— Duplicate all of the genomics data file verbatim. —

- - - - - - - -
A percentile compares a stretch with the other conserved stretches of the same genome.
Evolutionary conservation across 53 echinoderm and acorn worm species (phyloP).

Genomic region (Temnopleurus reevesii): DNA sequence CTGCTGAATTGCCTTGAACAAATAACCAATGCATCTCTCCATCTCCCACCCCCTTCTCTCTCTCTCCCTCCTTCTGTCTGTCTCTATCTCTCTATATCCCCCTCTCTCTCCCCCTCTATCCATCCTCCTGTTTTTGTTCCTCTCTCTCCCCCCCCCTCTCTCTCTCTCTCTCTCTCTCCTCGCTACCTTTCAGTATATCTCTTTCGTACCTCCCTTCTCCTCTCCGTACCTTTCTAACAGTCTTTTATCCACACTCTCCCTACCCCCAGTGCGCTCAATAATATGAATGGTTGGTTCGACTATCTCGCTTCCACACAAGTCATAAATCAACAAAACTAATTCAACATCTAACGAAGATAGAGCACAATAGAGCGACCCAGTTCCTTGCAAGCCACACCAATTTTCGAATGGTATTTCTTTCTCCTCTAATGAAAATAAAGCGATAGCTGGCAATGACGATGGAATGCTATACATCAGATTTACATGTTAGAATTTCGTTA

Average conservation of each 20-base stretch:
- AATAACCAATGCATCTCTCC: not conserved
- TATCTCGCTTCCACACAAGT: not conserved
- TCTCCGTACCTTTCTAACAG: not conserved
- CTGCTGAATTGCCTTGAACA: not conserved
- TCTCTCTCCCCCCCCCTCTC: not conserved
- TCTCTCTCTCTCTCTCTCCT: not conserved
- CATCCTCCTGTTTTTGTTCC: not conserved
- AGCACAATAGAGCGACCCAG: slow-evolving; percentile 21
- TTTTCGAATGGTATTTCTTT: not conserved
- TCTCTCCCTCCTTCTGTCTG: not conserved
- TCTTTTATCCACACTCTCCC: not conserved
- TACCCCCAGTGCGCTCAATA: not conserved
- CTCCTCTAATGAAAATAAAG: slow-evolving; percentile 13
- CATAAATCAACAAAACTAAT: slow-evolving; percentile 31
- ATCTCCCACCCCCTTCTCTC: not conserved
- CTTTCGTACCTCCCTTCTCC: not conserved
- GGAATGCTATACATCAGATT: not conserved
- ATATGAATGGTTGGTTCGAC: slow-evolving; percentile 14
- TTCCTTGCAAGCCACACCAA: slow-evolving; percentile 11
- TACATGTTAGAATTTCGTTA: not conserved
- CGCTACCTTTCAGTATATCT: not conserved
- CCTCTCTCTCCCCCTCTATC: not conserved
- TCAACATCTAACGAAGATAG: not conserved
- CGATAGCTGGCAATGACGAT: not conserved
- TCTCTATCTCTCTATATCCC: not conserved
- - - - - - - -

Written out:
A percentile compares a stretch with the other conserved stretches of the same genome.
Evolutionary conservation across 53 echinoderm and acorn worm species (phyloP).

Genomic region (Temnopleurus reevesii): DNA sequence CTGCTGAATTGCCTTGAACAAATAACCAATGCATCTCTCCATCTCCCACCCCCTTCTCTCTCTCTCCCTCCTTCTGTCTGTCTCTATCTCTCTATATCCCCCTCTCTCTCCCCCTCTATCCATCCTCCTGTTTTTGTTCCTCTCTCTCCCCCCCCCTCTCTCTCTCTCTCTCTCTCTCCTCGCTACCTTTCAGTATATCTCTTTCGTACCTCCCTTCTCCTCTCCGTACCTTTCTAACAGTCTTTTATCCACACTCTCCCTACCCCCAGTGCGCTCAATAATATGAATGGTTGGTTCGACTATCTCGCTTCCACACAAGTCATAAATCAACAAAACTAATTCAACATCTAACGAAGATAGAGCACAATAGAGCGACCCAGTTCCTTGCAAGCCACACCAATTTTCGAATGGTATTTCTTTCTCCTCTAATGAAAATAAAGCGATAGCTGGCAATGACGATGGAATGCTATACATCAGATTTACATGTTAGAATTTCGTTA

Average conservation of each 20-base stretch:
- AATAACCAATGCATCTCTCC: not conserved
- TATCTCGCTTCCACACAAGT: not conserved
- TCTCCGTACCTTTCTAACAG: not conserved
- CTGCTGAATTGCCTTGAACA: not conserved
- TCTCTCTCCCCCCCCCTCTC: not conserved
- TCTCTCTCTCTCTCTCTCCT: not conserved
- CATCCTCCTGTTTTTGTTCC: not conserved
- AGCACAATAGAGCGACCCAG: slow-evolving; percentile 21
- TTTTCGAATGGTATTTCTTT: not conserved
- TCTCTCCCTCCTTCTGTCTG: not conserved
- TCTTTTATCCACACTCTCCC: not conserved
- TACCCCCAGTGCGCTCAATA: not conserved
- CTCCTCTAATGAAAATAAAG: slow-evolving; percentile 13
- CATAAATCAACAAAACTAAT: slow-evolving; percentile 31
- ATCTCCCACCCCCTTCTCTC: not conserved
- CTTTCGTACCTCCCTTCTCC: not conserved
- GGAATGCTATACATCAGATT: not conserved
- ATATGAATGGTTGGTTCGAC: slow-evolving; percentile 14
- TTCCTTGCAAGCCACACCAA: slow-evolving; percentile 11
- TACATGTTAGAATTTCGTTA: not conserved
- CGCTACCTTTCAGTATATCT: not conserved
- CCTCTCTCTCCCCCTCTATC: not conserved
- TCAACATCTAACGAAGATAG: not conserved
- CGATAGCTGGCAATGACGAT: not conserved
- TCTCTATCTCTCTATATCCC: not conserved